You (and Sen. John McKay) suggest eliminating many of the special interest sales-tax exemptions and extending the sales tax to professional services. This would be a reasonable first step. But it would also increase the state's reliance on the regressive sales tax as a principal source of funding government services.

    I was greatly disappointed to see your comment that "No one is seriously suggesting an income tax, which the state Constitution forbids anyway." Your paper, which is not known for backing away from issues of right and wrong, has been supportive of a graduated individual income tax. Is this a change in position? I hope not. Make no mistake -- the income tax is not merely a "sensitive political issue" adamantly opposed by majority opinion. It is an issue of right or wrong, and the majority opinion is wrong.

    It is wrong to fund state services almost entirely with the regressive sales tax which is, to a large extent, paid by tourists and riddled with 221 exemptions. The property tax is also riddled with special interest exemptions as well as the homeowners' exemptions. It is wrong for a state with a growing population and economy to be ranked among the worst providers of governmental services, and especially wrong for its per-capita expenditures on education to be among the lowest in the nation.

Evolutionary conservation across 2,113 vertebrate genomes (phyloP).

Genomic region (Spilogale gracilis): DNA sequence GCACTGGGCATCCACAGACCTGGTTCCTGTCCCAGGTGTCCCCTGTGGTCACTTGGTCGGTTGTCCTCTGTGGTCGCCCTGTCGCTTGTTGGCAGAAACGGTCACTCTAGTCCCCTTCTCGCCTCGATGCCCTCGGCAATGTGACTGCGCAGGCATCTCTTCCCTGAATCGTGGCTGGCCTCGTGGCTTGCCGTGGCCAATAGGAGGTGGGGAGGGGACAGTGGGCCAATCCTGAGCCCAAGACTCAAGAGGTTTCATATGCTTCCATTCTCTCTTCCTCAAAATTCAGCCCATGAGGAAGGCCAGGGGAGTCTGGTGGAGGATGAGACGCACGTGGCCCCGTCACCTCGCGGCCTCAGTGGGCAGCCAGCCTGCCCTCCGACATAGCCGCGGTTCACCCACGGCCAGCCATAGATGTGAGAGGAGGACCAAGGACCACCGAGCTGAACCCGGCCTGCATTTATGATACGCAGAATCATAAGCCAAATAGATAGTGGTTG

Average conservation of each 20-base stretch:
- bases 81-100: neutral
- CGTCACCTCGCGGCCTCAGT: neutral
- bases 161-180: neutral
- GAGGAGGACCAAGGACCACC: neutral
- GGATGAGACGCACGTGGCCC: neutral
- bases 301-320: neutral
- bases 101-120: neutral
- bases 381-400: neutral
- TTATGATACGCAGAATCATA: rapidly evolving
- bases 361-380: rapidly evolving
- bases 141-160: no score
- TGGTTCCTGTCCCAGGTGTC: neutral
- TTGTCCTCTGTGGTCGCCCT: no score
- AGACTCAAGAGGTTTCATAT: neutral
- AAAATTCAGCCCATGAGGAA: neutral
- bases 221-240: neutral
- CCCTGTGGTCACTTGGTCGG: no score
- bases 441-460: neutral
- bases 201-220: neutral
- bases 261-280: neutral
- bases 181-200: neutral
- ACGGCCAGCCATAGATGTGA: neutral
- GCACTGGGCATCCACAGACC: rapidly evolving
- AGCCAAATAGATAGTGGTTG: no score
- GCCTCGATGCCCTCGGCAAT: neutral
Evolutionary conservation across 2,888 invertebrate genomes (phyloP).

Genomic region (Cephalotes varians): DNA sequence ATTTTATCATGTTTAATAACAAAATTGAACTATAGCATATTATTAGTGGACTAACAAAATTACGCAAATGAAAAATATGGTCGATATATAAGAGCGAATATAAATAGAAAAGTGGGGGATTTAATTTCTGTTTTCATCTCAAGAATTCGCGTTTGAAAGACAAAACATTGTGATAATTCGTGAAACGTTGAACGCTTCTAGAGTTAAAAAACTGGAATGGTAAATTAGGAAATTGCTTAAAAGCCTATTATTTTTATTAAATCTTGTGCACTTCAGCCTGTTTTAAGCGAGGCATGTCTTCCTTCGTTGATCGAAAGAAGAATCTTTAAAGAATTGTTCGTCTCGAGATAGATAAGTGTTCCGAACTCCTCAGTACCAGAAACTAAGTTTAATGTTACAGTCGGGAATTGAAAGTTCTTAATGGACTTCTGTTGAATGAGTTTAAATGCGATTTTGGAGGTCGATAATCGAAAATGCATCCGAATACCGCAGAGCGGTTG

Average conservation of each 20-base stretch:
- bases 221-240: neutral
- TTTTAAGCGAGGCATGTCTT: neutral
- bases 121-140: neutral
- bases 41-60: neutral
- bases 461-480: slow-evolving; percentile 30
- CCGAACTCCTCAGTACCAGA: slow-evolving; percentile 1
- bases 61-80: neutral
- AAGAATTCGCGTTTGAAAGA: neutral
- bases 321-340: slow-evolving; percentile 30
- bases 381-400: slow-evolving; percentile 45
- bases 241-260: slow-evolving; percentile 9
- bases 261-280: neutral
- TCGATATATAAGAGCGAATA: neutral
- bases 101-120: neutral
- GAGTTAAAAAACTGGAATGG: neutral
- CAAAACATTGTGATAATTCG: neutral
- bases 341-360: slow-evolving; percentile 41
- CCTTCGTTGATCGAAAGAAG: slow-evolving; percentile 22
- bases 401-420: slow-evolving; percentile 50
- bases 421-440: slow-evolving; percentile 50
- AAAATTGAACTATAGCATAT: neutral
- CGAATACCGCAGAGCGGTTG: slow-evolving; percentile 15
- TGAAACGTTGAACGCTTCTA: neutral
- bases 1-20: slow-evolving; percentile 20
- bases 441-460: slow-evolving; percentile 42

An income tax -- revenues from which would grow along with Florida's economy -- is needed to provide tax-structure balance as well as funding potential for services to an expanding population. Don't back off. Keep the politicians' feet to the fire on this vital issue!
    -- Joseph H. Francis, St. Petersburg

    Why McVeigh must be executed

    Re: He's not an enigma, but a murderer, May 15.

    Ellen Goodman discusses the efforts to understand Timothy McVeigh but concludes that "This man is not an enigma. He's a murderer." Actually, he is worse than that. He is a mass murderer. What should we do with mass murderers?

    In her book Eichmann in Jerusalem (Viking Press, 1963), Hannah Arendt wrestled with the justifications for the trial and execution of another mass killer. In her epilogue she wrote: